The defeated MP chief minister is an opposite of Modi in many ways and can be a safer alternative to be the Hindutva party’s poster boy in 2019
Was the BJP’s Madhya Pradesh debacle more a result of Modi government’s atrocious policies at the Centre rather than the State government’s own making? Did Shivraj Singh Chouhan, who many term an able administrator, become a victim of Modi’s dwindling image? After the BJP lost assembly elections, Rupa Subramanya, an economist known for her Twitter crusade against the Narendra Modi government, wrote a tweet appreciating the outgoing chief minister of Madhya Pradesh Shivraj Singh Chouhan. She wrote: “Struck by the genuine appreciation and respect for @ChouhanShivraj post MP elections and also by his graceful behaviour after losing. Important reminder there are BJP leaders still keeping it classy at a time when the party and its ecosystem has ratcheted up the vitriol and hate.” Chouhan, who was chief minister for 15 years, retweeted this tweet with a comment: “I am overwhelmed with a sense of pride to have always received love & affection of people of Madhya Pradesh. I respect their mandate. Thank You, @rupasubramanya Ji, for your kind words.” The contrast in his approach to both the election loss as well as his party’s critics with that of Prime Minister Narendra Modi did hardly lose on anyone.
Prime Minister Modi never speaks to reporters. In the last four and a half years of his reign, he never had a press conference. Even on foreign tours, he reads out a statement after bilateral talks, and never takes questions from reporters. Chouhan, on the other side, has always been accessible and friendly with reporters, whether they are critical of his government or not. Deep Halder, editor of DB Post, the English daily from Dainik Bhaskar group, tweeted while counting was on: “Shivraj Singh Chouhan may be defeated anytime now, but have to say this about him. The newspaper I edit from Bhopal has been very critical of him and his policies. He never hit back. In any other state perhaps I would have lost my job.”
A man of people
The way Chouhan approached the election defeat was also quite different from the Modi-Amit Shah tactics. As results were out — BJP got 109 seats, while the Congress got 114, two short of majority— Chouhan conceded the race, saying he lost the majority and won’t stake claim to form the government. He also took responsibility for the defeat (compare this with the way the BJP captured power in Goa even after the Congress emerged as the single largest party or the way the BJP tried to capture power in Karnataka, with governor’s support, even after it was clear that the Congress-JD(S) combine had enough MLAs to form the government). When Barkha Dutt, who is often called a ‘presstitute’ by Modi supporters, appreciated him for conceding defeat after the close contest, he even said “Thank you Barkha Dutt ji for “for acknowledging our efforts”.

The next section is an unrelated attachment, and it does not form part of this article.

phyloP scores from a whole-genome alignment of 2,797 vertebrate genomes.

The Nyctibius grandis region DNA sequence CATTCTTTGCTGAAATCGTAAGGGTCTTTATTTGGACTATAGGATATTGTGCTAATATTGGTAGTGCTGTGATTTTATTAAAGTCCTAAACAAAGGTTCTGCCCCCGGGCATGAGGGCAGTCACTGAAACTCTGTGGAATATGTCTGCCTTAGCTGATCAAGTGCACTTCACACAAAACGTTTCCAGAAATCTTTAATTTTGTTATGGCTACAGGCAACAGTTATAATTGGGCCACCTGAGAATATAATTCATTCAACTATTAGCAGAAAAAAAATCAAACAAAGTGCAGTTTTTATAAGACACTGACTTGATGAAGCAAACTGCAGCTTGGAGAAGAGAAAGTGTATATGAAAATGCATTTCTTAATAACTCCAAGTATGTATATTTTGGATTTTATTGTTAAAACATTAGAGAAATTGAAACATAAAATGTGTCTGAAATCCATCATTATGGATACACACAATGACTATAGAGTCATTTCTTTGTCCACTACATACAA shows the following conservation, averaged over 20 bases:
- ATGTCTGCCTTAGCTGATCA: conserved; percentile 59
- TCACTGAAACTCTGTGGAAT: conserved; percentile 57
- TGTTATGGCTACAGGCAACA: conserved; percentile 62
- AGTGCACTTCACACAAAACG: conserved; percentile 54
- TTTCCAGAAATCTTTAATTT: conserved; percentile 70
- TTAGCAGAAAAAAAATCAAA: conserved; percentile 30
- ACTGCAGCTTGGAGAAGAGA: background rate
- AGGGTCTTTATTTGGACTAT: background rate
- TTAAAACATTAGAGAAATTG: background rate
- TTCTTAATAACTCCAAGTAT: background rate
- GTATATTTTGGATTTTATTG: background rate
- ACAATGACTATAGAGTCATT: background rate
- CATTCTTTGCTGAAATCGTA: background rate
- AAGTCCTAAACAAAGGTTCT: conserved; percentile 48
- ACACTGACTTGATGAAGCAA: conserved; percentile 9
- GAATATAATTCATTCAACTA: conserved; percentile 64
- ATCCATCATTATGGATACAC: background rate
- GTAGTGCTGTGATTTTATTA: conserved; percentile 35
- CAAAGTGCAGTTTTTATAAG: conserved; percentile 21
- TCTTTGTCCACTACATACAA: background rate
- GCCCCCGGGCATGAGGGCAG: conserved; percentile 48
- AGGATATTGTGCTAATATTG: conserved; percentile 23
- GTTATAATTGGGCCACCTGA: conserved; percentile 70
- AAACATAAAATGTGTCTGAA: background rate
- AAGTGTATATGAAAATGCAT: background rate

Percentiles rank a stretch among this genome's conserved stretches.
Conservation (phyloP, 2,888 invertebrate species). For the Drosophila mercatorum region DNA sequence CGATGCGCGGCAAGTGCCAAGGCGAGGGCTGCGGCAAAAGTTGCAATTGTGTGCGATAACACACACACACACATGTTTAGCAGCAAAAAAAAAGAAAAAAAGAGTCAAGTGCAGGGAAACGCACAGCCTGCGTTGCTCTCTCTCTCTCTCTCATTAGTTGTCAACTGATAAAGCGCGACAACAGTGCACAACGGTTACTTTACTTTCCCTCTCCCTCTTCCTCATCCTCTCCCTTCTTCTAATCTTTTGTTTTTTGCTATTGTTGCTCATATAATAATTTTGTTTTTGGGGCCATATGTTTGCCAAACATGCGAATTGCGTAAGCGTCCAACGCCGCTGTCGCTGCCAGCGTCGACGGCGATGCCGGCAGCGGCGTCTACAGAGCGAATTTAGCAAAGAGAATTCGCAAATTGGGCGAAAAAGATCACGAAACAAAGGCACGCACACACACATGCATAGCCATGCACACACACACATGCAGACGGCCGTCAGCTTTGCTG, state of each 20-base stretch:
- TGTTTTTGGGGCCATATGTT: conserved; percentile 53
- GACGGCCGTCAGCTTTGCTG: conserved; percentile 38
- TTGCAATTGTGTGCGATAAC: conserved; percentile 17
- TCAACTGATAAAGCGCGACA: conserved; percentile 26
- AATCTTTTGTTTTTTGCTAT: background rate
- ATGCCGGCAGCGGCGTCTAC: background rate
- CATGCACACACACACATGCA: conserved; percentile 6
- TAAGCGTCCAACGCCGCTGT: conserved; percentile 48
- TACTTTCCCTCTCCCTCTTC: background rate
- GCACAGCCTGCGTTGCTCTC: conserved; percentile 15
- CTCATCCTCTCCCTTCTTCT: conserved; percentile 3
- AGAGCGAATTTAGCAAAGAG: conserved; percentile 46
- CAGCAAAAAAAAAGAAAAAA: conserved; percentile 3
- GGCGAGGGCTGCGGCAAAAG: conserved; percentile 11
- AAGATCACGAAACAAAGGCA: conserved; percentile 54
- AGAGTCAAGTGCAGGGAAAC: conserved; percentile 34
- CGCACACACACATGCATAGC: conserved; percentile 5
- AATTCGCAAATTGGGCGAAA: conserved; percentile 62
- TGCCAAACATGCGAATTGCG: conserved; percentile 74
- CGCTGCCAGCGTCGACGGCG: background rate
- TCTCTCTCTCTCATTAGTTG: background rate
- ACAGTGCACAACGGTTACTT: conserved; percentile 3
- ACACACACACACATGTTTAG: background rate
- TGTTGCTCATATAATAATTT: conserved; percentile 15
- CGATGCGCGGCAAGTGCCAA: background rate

To be sure, the ideological roots of both Modi and Chouhan lie in RSS. But there are differences in the way both operate. Chouhan has placed himself tactfully in the Vajpayee school of old BJP. He never refused to wear a skull cap like Modi did. He repeatedly said that he works for the welfare and progress of all of Madhya Pradesh. And his record, especially in the farm belt of the state, is not that bad. If MP, where agriculture employs nearly 70% of the workforce, accounted for around 5% of total agriculture output of India in 2003, its share has increased to 8% now. The state also saw a 73% increase in farmer income between 2003 and 2013 ( But the state’s farming household’s monthly per capita income of ₹1,321, as of 2013, is still 7% below the Indian average). This shows why the BJP put up a strong fight against a resurgent Congress even after 15 years in power. There was no washout of the BJP in MP in the rural areas, like in suffered in Chhattisgarh, the state BJP lost after 15 years. Also, BJP in MP was able to retain their vote share among farmers unlike Rajasthan. Their defeat was largely due to losing support among Urban voters.
So what will Chouhan do now? By refusing to stake claim to government formation in Madhya Pradesh and actively responding to journalists on Twitter, Chouhan is only raising his political profile. “He knows that the country may be up for a surprise after the 2019 elections,” said an intelligence officer who was aware of the BJP’s political strategies. “My assessment is that the BJP won’t cross 200 in the general election. They will need allies to form a government. And Modi, given his style of functioning, can’t lead a coalition government. There are three choices before the Sangh and potential coalition partners. Rajnath, Gadkari and Chouhan. Don’t be surprised if Chouhan plays a bigger role in national politics in the coming days,” said the officer.
“There’s opposition to the Modi-Shah duo not just among other parties but within the BJP itself. Fellow leaders are afraid of them. They don’t respect them. There’s a difference. And if they lose power, the fear will also be gone. But Chouhan, like Vajpayee, commands respect irrespective of electoral wins or defeats. That’s what his capital is. And he knows that,” the officer added.